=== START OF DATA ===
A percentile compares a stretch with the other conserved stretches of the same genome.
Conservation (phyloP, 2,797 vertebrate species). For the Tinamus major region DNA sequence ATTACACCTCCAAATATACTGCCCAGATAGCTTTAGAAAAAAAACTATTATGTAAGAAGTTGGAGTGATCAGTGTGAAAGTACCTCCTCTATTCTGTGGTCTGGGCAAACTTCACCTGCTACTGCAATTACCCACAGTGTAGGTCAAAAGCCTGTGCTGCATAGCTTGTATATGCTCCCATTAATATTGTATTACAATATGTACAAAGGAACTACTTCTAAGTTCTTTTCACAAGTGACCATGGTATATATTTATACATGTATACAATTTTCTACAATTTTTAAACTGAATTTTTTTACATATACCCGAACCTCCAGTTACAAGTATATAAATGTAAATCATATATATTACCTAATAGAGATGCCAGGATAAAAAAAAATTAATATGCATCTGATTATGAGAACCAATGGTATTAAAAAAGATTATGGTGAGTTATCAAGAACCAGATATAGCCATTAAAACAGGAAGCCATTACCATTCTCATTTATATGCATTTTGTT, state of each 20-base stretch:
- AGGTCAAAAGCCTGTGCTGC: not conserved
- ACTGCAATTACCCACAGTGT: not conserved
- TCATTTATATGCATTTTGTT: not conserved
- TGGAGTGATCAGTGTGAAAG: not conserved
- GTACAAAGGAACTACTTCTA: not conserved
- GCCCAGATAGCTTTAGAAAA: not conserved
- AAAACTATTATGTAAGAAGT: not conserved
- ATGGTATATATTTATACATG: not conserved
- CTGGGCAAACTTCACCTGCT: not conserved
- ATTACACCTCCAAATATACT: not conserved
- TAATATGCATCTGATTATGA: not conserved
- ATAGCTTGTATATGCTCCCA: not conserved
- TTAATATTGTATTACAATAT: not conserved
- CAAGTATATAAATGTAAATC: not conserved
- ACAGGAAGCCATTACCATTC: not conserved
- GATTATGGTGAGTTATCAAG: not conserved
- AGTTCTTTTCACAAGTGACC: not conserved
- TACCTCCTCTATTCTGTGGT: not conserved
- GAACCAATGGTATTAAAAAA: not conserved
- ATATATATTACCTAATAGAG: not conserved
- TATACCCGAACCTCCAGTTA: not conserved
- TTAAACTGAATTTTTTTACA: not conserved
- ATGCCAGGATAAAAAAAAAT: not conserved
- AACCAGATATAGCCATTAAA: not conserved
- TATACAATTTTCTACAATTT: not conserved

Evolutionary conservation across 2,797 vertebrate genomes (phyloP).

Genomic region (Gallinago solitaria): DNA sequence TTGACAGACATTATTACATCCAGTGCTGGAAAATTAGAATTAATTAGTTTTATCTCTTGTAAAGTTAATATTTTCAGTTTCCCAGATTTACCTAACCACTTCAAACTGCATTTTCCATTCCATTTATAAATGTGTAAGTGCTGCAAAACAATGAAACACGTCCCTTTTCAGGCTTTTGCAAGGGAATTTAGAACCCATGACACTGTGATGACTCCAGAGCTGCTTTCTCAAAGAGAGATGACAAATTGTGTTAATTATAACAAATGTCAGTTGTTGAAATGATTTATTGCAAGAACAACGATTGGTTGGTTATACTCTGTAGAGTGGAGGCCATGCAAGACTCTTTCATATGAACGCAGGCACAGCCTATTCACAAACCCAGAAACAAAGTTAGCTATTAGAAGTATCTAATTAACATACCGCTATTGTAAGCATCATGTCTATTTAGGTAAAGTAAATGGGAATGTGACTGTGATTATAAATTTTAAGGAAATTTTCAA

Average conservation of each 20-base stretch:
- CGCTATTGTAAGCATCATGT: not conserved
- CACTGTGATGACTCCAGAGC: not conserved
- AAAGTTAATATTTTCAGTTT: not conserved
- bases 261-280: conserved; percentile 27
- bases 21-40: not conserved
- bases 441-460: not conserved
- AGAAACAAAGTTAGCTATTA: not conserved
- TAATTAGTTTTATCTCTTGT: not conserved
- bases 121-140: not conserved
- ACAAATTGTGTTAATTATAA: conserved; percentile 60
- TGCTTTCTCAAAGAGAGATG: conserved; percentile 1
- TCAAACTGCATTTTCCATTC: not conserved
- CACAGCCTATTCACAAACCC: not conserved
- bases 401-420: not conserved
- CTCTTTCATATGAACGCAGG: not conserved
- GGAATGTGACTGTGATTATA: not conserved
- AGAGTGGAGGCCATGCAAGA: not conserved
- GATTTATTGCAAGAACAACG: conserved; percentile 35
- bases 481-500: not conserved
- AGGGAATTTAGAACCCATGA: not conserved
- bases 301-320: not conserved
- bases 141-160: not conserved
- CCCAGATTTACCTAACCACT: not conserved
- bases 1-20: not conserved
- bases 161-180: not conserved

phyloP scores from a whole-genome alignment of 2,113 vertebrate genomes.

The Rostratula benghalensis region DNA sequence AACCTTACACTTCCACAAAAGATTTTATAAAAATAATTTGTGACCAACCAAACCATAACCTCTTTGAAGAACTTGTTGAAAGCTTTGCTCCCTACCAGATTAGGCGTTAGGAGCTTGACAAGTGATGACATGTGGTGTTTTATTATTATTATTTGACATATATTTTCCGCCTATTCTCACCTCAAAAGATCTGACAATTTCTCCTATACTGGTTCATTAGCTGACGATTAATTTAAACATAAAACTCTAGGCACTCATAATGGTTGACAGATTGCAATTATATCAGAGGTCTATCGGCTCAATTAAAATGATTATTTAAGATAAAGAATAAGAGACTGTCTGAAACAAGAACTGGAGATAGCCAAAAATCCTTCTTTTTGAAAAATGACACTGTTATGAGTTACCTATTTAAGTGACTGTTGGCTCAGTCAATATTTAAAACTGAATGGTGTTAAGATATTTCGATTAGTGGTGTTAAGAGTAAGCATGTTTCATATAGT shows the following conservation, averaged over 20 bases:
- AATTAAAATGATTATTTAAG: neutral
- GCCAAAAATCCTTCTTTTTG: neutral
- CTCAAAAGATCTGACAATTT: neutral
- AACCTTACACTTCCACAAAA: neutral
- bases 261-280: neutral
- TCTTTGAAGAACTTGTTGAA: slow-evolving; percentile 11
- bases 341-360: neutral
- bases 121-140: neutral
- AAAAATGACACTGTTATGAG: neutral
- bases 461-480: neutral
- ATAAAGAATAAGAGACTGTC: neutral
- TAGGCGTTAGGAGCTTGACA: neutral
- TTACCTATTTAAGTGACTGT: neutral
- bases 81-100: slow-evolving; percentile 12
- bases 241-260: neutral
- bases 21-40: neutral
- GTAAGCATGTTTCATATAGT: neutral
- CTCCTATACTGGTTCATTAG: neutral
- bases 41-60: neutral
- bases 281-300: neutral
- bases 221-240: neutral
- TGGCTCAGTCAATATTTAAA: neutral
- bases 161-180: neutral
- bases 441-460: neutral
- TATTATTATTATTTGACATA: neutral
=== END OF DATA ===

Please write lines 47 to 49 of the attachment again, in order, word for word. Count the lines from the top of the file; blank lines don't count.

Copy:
- AGAGTGGAGGCCATGCAAGA: not conserved
- GATTTATTGCAAGAACAACG: conserved; percentile 35
- bases 481-500: not conserved